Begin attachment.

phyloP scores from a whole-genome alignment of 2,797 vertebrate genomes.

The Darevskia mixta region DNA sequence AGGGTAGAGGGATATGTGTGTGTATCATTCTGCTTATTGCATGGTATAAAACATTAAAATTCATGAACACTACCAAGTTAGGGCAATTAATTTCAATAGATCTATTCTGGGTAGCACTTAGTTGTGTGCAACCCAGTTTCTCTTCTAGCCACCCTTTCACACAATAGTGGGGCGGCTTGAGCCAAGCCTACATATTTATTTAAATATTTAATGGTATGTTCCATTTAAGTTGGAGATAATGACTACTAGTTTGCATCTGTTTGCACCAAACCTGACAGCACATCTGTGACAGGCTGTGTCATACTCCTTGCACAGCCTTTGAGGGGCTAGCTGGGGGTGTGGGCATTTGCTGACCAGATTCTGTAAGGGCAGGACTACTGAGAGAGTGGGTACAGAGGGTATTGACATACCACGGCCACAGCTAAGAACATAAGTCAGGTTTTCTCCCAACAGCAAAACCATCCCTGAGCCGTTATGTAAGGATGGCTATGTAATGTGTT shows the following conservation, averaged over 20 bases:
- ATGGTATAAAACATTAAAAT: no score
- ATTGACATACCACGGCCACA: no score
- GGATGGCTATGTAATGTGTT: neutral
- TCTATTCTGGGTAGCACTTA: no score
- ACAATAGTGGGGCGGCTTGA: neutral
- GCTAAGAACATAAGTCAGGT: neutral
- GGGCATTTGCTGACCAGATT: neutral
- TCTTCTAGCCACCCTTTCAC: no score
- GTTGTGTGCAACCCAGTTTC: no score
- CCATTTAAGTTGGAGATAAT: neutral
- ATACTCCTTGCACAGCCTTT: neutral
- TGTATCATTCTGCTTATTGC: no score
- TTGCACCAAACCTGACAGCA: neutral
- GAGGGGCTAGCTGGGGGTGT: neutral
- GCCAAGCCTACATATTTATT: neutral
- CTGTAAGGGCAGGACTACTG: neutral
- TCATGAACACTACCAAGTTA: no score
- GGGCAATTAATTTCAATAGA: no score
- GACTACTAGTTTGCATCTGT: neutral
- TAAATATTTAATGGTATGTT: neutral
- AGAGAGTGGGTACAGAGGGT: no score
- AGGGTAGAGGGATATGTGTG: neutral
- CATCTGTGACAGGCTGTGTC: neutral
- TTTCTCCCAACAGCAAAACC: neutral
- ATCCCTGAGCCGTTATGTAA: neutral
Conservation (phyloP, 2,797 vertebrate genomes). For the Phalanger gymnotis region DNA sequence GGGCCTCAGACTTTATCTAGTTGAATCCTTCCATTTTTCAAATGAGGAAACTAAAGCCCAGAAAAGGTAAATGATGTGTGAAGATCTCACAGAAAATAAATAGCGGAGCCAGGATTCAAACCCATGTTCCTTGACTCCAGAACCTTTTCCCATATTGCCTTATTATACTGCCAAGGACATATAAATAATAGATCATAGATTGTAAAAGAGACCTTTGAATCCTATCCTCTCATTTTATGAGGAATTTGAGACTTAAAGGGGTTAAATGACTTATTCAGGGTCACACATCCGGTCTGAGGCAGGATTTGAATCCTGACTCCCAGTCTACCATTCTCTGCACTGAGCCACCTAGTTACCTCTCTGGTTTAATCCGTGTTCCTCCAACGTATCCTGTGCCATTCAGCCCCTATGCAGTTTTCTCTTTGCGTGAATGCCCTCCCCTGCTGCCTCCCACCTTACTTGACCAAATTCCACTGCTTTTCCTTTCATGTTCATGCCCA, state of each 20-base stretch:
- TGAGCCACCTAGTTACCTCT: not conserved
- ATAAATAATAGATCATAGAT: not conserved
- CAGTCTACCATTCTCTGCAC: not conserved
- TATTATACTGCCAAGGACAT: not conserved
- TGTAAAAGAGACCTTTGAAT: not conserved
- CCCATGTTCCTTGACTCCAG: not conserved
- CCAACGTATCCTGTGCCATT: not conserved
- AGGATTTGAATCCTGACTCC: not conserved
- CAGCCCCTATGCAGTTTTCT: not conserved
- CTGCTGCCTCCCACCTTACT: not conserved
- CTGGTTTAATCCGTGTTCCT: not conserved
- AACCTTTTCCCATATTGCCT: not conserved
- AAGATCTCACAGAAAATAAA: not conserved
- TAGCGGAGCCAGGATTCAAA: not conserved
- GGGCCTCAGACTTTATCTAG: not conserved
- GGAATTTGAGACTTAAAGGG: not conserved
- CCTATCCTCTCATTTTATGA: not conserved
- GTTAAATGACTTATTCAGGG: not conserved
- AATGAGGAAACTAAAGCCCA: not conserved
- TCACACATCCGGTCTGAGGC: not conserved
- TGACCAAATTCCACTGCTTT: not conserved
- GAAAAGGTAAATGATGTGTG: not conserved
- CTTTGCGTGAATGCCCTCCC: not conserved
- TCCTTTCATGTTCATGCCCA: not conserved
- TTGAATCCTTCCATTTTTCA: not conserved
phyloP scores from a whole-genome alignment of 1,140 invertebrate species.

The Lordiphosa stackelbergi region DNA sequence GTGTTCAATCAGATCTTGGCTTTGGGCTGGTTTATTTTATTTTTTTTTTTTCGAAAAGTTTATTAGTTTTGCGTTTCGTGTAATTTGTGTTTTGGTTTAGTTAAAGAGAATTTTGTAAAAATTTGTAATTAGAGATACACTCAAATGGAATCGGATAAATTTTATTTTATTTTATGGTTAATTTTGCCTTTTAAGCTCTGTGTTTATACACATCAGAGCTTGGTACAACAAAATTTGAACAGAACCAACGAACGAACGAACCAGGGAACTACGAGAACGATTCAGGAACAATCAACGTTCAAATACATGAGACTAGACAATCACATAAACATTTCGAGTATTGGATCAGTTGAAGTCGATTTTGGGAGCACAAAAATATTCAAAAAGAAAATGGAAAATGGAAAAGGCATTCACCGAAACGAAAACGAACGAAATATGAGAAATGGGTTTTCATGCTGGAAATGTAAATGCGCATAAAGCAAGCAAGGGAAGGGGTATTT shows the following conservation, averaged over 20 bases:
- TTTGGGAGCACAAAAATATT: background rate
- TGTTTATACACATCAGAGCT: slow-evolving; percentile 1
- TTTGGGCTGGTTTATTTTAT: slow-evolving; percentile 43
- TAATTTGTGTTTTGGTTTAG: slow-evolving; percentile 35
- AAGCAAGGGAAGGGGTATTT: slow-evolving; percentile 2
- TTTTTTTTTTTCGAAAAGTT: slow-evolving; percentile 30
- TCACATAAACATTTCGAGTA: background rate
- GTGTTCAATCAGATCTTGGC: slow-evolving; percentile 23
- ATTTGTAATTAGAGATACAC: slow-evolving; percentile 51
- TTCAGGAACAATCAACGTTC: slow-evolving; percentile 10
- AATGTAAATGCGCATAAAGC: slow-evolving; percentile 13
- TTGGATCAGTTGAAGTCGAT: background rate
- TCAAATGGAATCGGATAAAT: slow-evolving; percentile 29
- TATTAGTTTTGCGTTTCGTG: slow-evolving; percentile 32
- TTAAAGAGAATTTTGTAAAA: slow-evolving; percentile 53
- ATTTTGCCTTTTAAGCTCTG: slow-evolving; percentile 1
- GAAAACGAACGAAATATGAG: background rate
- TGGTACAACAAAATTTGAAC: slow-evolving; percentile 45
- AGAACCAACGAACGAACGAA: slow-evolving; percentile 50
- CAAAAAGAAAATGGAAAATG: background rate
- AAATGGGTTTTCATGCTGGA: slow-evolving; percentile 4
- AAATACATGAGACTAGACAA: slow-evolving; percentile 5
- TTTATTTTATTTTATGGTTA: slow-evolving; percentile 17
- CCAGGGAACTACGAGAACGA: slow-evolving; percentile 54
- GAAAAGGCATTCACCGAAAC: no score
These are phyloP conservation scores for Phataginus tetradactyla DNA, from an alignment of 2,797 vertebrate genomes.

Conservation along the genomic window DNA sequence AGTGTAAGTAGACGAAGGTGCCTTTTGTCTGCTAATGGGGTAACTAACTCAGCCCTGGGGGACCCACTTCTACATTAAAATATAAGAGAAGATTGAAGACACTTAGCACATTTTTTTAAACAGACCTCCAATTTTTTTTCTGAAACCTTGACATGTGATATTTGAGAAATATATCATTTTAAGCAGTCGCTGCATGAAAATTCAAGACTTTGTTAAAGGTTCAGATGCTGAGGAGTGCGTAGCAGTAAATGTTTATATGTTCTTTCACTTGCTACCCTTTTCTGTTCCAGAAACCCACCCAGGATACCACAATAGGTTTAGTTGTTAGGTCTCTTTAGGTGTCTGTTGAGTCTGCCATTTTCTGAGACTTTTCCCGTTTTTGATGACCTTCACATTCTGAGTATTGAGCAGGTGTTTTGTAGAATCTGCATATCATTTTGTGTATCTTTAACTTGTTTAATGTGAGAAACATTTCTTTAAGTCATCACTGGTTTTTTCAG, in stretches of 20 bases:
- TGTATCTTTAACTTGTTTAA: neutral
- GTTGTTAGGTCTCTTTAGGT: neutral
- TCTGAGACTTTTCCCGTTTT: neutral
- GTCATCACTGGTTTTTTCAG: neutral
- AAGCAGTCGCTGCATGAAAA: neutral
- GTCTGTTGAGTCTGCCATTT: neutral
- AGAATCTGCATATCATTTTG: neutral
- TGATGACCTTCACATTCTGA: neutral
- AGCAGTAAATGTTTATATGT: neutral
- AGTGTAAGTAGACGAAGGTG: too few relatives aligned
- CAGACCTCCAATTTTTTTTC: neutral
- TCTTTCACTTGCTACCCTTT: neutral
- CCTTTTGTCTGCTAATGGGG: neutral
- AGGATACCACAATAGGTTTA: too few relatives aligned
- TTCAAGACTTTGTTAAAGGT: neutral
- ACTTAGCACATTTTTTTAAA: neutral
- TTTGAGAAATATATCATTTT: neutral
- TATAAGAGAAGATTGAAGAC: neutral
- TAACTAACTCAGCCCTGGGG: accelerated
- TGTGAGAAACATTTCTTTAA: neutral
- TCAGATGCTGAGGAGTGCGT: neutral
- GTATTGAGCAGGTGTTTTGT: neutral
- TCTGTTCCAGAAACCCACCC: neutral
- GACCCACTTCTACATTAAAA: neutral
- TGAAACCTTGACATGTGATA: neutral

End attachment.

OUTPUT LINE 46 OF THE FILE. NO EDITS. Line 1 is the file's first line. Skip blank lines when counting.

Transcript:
- GTTAAATGACTTATTCAGGG: not conserved